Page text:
HARVEST has begun across hundreds of Victorian Department of Primary Industries (DPI) trial plots located in Victoria's cropping regions.
Visiting some of the trial plots near Horsham, Agriculture Minister Joe Helper said in all about 135,000 plots of cereals, oilseeds and pulses will be harvested in coming weeks from an area covering more than 150ha.
"We want farmers to achieve the most from new varieties of crops and results from these trials have the potential to control future diseases as well as improve yield, grain plumpness and a crop’s ability to grow in hostile soils," Mr Helper said.
As part of Pulse Breeding Australia (PBA), the DPI's Molecular Pulse Breeding program will soon begin harvesting some of more than 60,000 plots covering nearly 70ha on seven sites at Nandaly, Culgoa and Beulah in the Mallee and Horsham, Minyip and Natimuk in the Wimmera.
The pulse harvest includes chickpeas, lentils, field peas and faba beans grown as part of the national Pulse Breeding program.
“DPI has a lead role in PBA’s efforts to improve the profitability of pulses and expand production in Australia, particularly in the development of reliable, high yielding lentil, field pea and kabuli chickpea varieties for human consumption markets and in identifying new genes for tolerance to salinity and boron in all crops," Mr Helper said.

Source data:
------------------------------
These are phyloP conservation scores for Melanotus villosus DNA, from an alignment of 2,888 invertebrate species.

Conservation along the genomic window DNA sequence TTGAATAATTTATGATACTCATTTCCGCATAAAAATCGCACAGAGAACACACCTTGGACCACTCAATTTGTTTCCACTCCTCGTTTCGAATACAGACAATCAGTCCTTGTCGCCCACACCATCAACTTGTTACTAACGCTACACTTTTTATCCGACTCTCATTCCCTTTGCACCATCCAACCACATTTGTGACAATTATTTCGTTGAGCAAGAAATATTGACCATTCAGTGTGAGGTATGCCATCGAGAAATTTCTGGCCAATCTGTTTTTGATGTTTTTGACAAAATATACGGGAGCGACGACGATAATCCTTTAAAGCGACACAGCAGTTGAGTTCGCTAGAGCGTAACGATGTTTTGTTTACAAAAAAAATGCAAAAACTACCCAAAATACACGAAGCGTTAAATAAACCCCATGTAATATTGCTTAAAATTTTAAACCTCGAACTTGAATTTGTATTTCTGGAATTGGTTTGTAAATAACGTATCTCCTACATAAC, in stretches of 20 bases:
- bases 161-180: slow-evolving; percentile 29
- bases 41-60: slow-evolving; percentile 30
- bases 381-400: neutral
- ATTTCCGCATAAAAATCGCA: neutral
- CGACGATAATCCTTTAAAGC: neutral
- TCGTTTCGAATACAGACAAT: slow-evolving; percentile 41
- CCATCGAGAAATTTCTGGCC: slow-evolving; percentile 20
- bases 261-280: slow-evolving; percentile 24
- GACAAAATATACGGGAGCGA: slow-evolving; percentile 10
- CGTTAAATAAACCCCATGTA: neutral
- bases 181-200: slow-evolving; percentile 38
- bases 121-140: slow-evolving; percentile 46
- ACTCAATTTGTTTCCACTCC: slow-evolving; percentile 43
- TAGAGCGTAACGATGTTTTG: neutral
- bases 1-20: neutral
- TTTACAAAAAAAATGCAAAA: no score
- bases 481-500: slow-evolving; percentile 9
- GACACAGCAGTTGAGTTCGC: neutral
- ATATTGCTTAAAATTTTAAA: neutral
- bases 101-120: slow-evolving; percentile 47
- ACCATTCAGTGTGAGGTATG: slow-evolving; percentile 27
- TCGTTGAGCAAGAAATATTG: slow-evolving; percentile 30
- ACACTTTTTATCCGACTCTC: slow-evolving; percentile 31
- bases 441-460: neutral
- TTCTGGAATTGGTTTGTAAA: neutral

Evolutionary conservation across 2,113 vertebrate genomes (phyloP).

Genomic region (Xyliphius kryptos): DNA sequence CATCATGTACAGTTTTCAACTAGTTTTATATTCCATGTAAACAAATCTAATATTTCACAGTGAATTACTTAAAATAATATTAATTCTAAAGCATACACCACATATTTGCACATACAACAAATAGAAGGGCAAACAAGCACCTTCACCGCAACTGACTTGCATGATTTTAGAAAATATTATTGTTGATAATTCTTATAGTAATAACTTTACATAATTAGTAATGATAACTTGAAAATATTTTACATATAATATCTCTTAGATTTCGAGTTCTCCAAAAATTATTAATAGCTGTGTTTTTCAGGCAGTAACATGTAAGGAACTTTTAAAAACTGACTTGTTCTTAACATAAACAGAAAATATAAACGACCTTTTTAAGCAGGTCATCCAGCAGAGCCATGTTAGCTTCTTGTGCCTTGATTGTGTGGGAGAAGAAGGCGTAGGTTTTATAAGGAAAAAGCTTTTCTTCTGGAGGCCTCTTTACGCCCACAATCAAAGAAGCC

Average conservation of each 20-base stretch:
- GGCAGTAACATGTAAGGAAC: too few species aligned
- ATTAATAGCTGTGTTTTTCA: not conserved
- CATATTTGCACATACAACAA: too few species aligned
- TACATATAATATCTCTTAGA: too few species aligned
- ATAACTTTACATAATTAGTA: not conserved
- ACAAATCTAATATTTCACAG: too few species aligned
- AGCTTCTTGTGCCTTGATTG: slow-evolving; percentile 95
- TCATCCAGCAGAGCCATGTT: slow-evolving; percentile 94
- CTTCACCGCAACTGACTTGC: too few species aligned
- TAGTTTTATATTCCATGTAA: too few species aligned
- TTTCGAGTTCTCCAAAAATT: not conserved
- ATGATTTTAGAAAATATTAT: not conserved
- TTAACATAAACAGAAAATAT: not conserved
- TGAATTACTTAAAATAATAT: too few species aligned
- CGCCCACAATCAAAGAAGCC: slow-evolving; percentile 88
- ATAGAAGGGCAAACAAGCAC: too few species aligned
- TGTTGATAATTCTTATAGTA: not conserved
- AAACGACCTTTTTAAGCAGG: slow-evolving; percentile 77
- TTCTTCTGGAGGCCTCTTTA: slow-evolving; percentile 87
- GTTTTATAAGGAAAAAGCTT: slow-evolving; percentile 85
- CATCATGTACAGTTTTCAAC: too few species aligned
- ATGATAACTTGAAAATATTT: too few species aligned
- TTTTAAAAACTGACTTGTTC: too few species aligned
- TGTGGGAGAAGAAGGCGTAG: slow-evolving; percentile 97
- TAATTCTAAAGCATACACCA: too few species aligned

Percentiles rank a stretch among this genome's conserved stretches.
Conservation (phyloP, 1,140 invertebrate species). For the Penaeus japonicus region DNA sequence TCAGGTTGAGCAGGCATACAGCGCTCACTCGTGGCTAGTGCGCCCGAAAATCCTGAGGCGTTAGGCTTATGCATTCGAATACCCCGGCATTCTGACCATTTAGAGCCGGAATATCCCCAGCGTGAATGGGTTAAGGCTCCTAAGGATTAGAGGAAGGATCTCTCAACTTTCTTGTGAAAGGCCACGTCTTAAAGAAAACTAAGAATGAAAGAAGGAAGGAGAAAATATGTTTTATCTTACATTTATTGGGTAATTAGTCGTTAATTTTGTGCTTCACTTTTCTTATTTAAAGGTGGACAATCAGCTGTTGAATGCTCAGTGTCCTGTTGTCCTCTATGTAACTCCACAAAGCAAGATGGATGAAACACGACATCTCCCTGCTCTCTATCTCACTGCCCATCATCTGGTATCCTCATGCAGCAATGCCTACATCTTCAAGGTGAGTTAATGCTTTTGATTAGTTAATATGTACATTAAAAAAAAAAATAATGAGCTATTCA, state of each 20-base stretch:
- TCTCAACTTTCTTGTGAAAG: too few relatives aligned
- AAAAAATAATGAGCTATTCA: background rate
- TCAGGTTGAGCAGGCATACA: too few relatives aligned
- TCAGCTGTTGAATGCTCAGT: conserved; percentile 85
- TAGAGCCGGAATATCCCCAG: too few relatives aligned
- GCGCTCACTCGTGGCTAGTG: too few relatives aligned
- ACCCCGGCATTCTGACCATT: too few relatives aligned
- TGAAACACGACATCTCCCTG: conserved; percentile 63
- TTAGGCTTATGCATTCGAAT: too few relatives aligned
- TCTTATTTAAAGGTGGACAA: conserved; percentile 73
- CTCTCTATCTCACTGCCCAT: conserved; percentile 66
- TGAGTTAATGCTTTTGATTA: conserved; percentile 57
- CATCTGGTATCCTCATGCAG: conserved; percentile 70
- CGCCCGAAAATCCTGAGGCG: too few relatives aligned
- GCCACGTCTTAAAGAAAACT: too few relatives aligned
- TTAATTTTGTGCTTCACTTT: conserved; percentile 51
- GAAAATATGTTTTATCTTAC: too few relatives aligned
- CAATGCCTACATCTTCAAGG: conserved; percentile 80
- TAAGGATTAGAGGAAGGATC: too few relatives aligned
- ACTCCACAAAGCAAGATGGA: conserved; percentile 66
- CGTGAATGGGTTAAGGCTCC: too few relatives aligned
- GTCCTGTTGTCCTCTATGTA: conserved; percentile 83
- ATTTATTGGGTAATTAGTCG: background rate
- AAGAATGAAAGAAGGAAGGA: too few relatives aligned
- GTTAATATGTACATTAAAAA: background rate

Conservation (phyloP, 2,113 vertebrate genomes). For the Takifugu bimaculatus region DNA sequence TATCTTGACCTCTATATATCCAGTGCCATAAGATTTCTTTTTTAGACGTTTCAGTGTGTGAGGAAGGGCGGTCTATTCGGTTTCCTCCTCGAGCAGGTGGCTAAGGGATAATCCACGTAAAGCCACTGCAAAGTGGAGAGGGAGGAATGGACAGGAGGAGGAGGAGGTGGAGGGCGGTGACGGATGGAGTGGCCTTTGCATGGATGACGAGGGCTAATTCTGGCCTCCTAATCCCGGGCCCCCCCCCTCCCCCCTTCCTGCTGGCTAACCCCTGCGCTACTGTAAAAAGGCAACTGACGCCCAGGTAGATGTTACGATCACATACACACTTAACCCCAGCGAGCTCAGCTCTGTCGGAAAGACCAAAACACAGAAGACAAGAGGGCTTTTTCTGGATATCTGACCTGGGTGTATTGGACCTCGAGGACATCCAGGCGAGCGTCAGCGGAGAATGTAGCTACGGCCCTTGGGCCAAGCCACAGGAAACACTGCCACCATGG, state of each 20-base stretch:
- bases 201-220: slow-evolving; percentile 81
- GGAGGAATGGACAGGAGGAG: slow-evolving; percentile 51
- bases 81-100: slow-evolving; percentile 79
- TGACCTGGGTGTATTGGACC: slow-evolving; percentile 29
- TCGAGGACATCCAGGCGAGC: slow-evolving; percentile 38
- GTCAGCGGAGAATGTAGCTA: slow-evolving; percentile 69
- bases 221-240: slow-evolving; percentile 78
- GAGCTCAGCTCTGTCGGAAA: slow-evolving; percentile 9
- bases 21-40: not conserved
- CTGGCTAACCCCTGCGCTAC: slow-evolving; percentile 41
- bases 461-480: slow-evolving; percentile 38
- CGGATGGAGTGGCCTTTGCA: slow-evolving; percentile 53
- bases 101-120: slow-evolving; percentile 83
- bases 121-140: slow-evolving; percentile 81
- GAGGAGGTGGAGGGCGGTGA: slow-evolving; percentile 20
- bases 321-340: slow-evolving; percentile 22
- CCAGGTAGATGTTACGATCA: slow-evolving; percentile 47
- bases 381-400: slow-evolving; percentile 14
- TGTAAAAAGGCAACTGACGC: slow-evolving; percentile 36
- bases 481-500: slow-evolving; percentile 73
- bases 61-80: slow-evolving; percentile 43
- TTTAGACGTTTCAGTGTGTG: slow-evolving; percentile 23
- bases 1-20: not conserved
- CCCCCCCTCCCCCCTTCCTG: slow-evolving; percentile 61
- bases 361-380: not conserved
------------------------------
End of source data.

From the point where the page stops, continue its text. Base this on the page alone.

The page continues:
He said around 30ha of oilseed trial plots are being harvested as part of the Oilseeds Program, which has been researching specialty canola – currently, the only program in Australia for drier climate juncea canola.
“Many trials are part of the GRDC National Brassica Germplasm Improvement Program, with a focus on identifying new genes for blackleg resistance and shatter tolerance needed to sustain the canola industry into the future,” he said.
DPI’s cereal program leader David Moody said harvest would soon begin on trials looking at genes that influence grain plumpness in barley and re-tracing the 10,000 year development of wheat to improve wheat’s resistance to crown rot, stripe rust and yellow leaf spot.
“The vision is to discover the genes that result in a good variety, allowing breeders to complement traditional field-based selection with DNA based selection for improved varieties,” Mr Moody said.
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